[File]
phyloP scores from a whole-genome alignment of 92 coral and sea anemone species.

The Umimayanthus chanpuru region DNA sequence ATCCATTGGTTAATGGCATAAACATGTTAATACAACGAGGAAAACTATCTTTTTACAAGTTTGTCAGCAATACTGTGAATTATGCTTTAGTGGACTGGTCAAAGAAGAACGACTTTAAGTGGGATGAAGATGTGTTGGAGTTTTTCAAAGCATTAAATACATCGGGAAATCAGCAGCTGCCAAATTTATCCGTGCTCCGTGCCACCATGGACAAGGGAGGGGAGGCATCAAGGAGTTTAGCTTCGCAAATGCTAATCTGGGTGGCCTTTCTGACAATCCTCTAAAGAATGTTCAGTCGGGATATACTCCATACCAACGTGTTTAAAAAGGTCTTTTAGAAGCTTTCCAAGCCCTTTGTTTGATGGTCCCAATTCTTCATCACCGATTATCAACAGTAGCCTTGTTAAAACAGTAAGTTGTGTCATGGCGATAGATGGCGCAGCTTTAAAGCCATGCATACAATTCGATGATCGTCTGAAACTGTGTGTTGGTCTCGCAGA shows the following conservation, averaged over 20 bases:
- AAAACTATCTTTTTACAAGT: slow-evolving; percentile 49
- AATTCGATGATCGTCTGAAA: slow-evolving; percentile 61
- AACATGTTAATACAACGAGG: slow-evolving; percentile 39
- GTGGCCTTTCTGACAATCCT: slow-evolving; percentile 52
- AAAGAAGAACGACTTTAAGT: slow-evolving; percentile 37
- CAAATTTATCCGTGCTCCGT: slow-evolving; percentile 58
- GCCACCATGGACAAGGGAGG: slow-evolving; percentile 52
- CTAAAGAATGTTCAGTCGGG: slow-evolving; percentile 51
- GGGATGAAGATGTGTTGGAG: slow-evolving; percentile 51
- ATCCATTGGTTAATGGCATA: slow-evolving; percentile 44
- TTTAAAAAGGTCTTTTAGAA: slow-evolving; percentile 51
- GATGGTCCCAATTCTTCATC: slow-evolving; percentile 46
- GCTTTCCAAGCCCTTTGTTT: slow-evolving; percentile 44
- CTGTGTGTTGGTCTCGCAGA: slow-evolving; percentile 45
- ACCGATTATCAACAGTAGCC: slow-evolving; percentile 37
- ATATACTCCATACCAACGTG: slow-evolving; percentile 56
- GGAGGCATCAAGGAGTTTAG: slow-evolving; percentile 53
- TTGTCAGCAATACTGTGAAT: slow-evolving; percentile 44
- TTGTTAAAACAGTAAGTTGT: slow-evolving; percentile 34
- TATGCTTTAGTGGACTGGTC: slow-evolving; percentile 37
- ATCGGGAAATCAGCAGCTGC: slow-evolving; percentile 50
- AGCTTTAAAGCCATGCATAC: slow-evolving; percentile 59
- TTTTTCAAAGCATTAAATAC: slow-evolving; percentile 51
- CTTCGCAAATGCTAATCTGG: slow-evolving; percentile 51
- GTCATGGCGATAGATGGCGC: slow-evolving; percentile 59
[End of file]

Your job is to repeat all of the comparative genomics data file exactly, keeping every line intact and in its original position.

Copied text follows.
phyloP scores from a whole-genome alignment of 92 coral and sea anemone species.

The Umimayanthus chanpuru region DNA sequence ATCCATTGGTTAATGGCATAAACATGTTAATACAACGAGGAAAACTATCTTTTTACAAGTTTGTCAGCAATACTGTGAATTATGCTTTAGTGGACTGGTCAAAGAAGAACGACTTTAAGTGGGATGAAGATGTGTTGGAGTTTTTCAAAGCATTAAATACATCGGGAAATCAGCAGCTGCCAAATTTATCCGTGCTCCGTGCCACCATGGACAAGGGAGGGGAGGCATCAAGGAGTTTAGCTTCGCAAATGCTAATCTGGGTGGCCTTTCTGACAATCCTCTAAAGAATGTTCAGTCGGGATATACTCCATACCAACGTGTTTAAAAAGGTCTTTTAGAAGCTTTCCAAGCCCTTTGTTTGATGGTCCCAATTCTTCATCACCGATTATCAACAGTAGCCTTGTTAAAACAGTAAGTTGTGTCATGGCGATAGATGGCGCAGCTTTAAAGCCATGCATACAATTCGATGATCGTCTGAAACTGTGTGTTGGTCTCGCAGA shows the following conservation, averaged over 20 bases:
- AAAACTATCTTTTTACAAGT: slow-evolving; percentile 49
- AATTCGATGATCGTCTGAAA: slow-evolving; percentile 61
- AACATGTTAATACAACGAGG: slow-evolving; percentile 39
- GTGGCCTTTCTGACAATCCT: slow-evolving; percentile 52
- AAAGAAGAACGACTTTAAGT: slow-evolving; percentile 37
- CAAATTTATCCGTGCTCCGT: slow-evolving; percentile 58
- GCCACCATGGACAAGGGAGG: slow-evolving; percentile 52
- CTAAAGAATGTTCAGTCGGG: slow-evolving; percentile 51
- GGGATGAAGATGTGTTGGAG: slow-evolving; percentile 51
- ATCCATTGGTTAATGGCATA: slow-evolving; percentile 44
- TTTAAAAAGGTCTTTTAGAA: slow-evolving; percentile 51
- GATGGTCCCAATTCTTCATC: slow-evolving; percentile 46
- GCTTTCCAAGCCCTTTGTTT: slow-evolving; percentile 44
- CTGTGTGTTGGTCTCGCAGA: slow-evolving; percentile 45
- ACCGATTATCAACAGTAGCC: slow-evolving; percentile 37
- ATATACTCCATACCAACGTG: slow-evolving; percentile 56
- GGAGGCATCAAGGAGTTTAG: slow-evolving; percentile 53
- TTGTCAGCAATACTGTGAAT: slow-evolving; percentile 44
- TTGTTAAAACAGTAAGTTGT: slow-evolving; percentile 34
- TATGCTTTAGTGGACTGGTC: slow-evolving; percentile 37
- ATCGGGAAATCAGCAGCTGC: slow-evolving; percentile 50
- AGCTTTAAAGCCATGCATAC: slow-evolving; percentile 59
- TTTTTCAAAGCATTAAATAC: slow-evolving; percentile 51
- CTTCGCAAATGCTAATCTGG: slow-evolving; percentile 51
- GTCATGGCGATAGATGGCGC: slow-evolving; percentile 59